Blue had a big moment in 1990’s European arthouse cinema, in films like Krzysztof Kieślowski’s Three Colours: Blue and Derek Jarman’s auto-elegiac Blue, the last film the director made before his death in 1995; blue as a color of impossible love, loss, and death — moods and themes deeply intertwined with music in both films and both directors’ oeuvres. But where would the color blue in art house cinema be without David Lynch’s 1986 Blue Velvet, the surreal neo-noir that introduced Lynch to Brooklyn-born composer Angelo Badalamenti, and thus began one of most creative of art house relationships between cinema and music?
Badalamenti first joined the film’s production not as a composer but as a voice coach for star Isabella Rossellini, who played a risky role not only because of Blue Velvet‘s sadomasochism and nudity, but also because she was cast as a lounge singer, even though, as Rossellini admits, she couldn’t sing. “My friend Peter Runflo said Lynch was shooting in North Carolina and Isabella Rossellini wasn’t happy with the people teaching her to sing,” Badalamenti tells Spirit and Flesh magazine.
“I said, ‘You can get anybody for that. I gotta wash my car.’ [laughs] I was more into arranging and orchestrating and didn’t know who David Lynch was. But he convinced me by saying it’s a Dino De Laurentiis movie – I knew that name. I met with Isabella and after a couple of hours with a piano and a little cassette recorder, we got a decent vocal.”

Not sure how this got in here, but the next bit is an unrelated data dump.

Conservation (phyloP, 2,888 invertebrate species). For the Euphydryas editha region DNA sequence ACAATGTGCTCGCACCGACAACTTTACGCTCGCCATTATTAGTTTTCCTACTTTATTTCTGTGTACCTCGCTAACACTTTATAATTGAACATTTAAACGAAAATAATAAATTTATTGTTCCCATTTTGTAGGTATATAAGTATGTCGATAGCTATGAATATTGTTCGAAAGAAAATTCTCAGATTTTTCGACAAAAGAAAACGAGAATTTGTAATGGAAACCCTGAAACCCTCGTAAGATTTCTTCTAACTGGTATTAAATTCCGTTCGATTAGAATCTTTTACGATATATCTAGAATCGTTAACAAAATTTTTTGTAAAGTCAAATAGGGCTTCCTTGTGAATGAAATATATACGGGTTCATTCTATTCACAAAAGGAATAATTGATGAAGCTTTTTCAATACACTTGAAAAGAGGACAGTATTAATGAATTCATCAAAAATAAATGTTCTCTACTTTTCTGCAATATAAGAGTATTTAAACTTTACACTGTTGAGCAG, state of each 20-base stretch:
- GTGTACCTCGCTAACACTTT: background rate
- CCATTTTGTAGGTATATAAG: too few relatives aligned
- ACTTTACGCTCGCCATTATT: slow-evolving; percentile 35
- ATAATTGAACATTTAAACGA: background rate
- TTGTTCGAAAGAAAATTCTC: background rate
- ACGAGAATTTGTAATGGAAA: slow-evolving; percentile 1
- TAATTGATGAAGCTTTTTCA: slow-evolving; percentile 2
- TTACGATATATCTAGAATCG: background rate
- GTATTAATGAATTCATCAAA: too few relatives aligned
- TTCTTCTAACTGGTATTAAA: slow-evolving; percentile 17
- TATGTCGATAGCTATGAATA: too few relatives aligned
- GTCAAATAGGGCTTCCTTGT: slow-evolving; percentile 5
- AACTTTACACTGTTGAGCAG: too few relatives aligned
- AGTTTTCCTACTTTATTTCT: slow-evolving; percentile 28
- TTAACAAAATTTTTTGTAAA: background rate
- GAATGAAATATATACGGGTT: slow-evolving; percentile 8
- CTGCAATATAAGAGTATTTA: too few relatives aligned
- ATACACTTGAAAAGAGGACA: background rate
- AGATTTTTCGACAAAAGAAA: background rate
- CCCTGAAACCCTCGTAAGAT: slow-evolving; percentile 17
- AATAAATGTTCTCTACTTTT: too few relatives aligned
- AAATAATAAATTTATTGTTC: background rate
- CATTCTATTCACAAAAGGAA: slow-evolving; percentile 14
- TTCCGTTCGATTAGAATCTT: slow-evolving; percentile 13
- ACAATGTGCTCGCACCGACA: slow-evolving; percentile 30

Lynch wanted Badalamenti to stick around and write a theme that sounded like the Cocteau Twins’ “Song of the Siren,” his favorite song at the time, which he couldn’t afford to license. The result was “Mysteries of Love,” sung by another stalwart Lynch musical collaborator, Julee Cruise. But it was the vocal stylings of Dorothy Vallens that gave the film its title and its prevailing mood. “Adorned in blue eyeshadow, carmine lipstick and a cheap wig, Dorothy sings in a joint called ‘The Slow Club,'” writes The New York Times’ Laurie Winer, “Performing only ballads with the word ‘blue’ in the title, she manages to put together a tattered glamour, like a remnant from a 40’s movie, that is palpably distressing when her stare floats out into the smoke-filled club.”
Lit in lurid blue light, Rossellini sings the film’s “Blue Velvet/Blue Star” medley in a smoky contralto, recalling Wassily Kandinsky’s observation, “the color blue can even cause a temporary paralysis.” In the video at the top, a YouTube user has reconstructed Rossellini’s full rendition of the titular song, a Number One hit in 1963 for Bobby Vinton and a breakout hit in 1951 for Tony Bennett. “Pardon the huge quality dip (and total mono for aural consistency),” the video’s creator notes, “but short of a new soundtrack release using the master, this is the most complete version of this we’ll be getting.”
The images and audio were cobbled together from the original 1990 soundtrack, German Filmmaker Peter Braatz’s 2016 documentary, Blue Velvet Revisited, a VHS copy of the film, and the original film audio. Like Nico, another heavily-European-accented former model whose monotone defined a new art movement, Rossellini’s tuneless lounge act announced a new surrealist aesthetic that would reach the mainstream with Blue Velvet‘s prominence upon its release. The lasting impact of Lynch’s love of blue on the following decade’s cinema deserves a study all its own, and we should always mark Blue Velvet as the first meeting of two artists (two “brothers,” Badalamenti says) who did more to marry cinematic color and musical mood than perhaps any two collaborators in the art form.